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Tech Startups Say Iowa Offers Perfect Environment

University of Iowa students Fredrick Galoso and Stephen Ausman knew they wanted to start their own business, and when they couldn’t find a web hosting service they thought would be useful to support their new venture, they decided to build their own.

That was two years ago.

Today, that idea has become their business venture—and a profitable one at that. Their highest-traffic customer has had more than 48 million individual page views since last May, Galoso said.

In the end, the two created Stackd, a collaborative web hosting service that is tailored to offer customers the capacity they need and tools and infrastructure that make the program manageable for even the most novice web page designers, Galoso said.

"We were marrying the best of both and made the administration far simpler than it ever used to be," Ausman said.

Ausman, Galoso, and other local business people say that despite what some may think, Iowa City, and the state in general, provide a good atmosphere and resources for those starting their own businesses, especially tech companies.

"I think there’s an entrepreneurial spirit that is increasing in Iowa, especially with a lot of these web-based and software-based companies because you don't have to live out in San Francisco or New York to start one of these companies. It's all Internet-based and you can do that very easily from anywhere," said Ross Johnson, a recent UI graduate who now works at the university and runs Mazira LLC with his sister, Amanda, and two others from the university.

The company offers web-based storage software that allows people to save items on a timeline, making them easier to locate later, said Johnson, 23.

Galoso said he and Ausman have been able to tap some of the top tech minds in Iowa for ideas and advice for Stackd, something Galoso said would probably be unthinkable in larger cities.

"If you go to Chicago or New York City to an event, people aren't accessible in the same way they are here," he said. "I can go to a code meet-up here and they are more than willing to talk with you. We all watch out for each other."

Rich Lineback did the Silicon Valley thing for 18 years after college and was a part of several successful companies before he moved back to Iowa in 1998.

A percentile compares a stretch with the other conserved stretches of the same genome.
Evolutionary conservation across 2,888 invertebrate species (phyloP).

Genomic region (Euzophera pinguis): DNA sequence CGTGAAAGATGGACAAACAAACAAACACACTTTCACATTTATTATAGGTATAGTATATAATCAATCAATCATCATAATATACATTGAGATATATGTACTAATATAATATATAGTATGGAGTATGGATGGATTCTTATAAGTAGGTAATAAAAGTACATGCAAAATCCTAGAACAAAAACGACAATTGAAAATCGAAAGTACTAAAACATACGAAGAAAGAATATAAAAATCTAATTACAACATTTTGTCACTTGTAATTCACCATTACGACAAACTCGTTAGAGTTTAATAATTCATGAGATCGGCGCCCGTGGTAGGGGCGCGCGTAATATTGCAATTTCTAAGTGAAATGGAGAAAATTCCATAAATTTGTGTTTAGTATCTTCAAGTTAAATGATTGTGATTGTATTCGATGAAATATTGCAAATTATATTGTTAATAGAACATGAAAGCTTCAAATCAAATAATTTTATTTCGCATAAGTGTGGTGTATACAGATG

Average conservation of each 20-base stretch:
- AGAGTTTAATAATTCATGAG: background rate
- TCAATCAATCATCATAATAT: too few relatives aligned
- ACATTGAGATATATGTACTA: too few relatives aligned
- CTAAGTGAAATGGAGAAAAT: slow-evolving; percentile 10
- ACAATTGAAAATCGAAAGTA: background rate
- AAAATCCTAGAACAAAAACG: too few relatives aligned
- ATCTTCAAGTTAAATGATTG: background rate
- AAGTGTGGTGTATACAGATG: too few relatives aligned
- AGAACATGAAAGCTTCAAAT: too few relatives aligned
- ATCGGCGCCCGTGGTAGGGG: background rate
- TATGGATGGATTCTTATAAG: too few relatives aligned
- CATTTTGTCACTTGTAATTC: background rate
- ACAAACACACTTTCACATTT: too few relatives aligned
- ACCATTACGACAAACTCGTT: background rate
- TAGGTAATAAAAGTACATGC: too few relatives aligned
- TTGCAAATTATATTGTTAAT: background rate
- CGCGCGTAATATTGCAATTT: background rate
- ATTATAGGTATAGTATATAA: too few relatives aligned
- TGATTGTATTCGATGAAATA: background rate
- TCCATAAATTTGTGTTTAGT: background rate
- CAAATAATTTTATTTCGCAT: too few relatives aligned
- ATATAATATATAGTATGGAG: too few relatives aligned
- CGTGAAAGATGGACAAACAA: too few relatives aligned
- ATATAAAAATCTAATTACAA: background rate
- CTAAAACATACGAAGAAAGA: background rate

He worked for Pearson for several years before joining another local start-up.

Now Lineback is the president at Cyber-Anatomy, a company that offers virtual training software.

"For my personality, working at a larger company isn't really my specialty," he said.

Lineback, 52, said that perhaps one of the biggest drawbacks for Iowans is their hesitance to move forward with good entrepreneurial ideas.

"That comes with seasoning," he said. "Having been at other companies here, we talk about that strong Midwestern work ethic. I think there's an equal reluctance about start-up opportunities and jumping off into the unknown. It sort of runs counter to Midwestern principles to some degree."

When Cyber-Anatomy was founded about six years ago, it offered virtual cadavers to aid in the training of medical students. The virtual human model includes every bone, nerve, and ligament, which can be dissected and labeled. Today, the company also offers Cyber Physiology and Cyber Science 3D, which include virtual models and simulations in everything from astronomy and botany to chemistry, microbiology and paleontology.

While Cyber-Anatomy and Cyber Physiology are targeted more to medical and professional schools, Cyber Science 3D is designed for K-12 schools. The company's software is used in more than 500 schools, including Harvard, Stanford, and Cornell, Lineback said. Now the company is looking to expand its reach into elementary and high schools by reaching out directly to states to adopt the software for all their school districts.

They're currently in the process of developing an iPad app that will feature many of the same virtual models, Lineback said.

Cyber-Anatomy has seen strong growth since it was founded in 2007, and Lineback said that success was possible in large part due to support from the Iowa City Area Development Group and the Iowa Department of Economic Development.

"There are support mechanisms here for small business," he said. "I think if you can't succeed with a small business here, it's more likely you don't have good strategy than you don't have adequate support. It's a pretty positive environment."

Editor's Note: Mazira is a BELL startup and has won seed grants in five JPEC business plan competitions between 2011-2012. Fredrick Galoso and Stephen Ausman competed in JPEC’s Fall 2011 Rose Francis Elevator Pitch.

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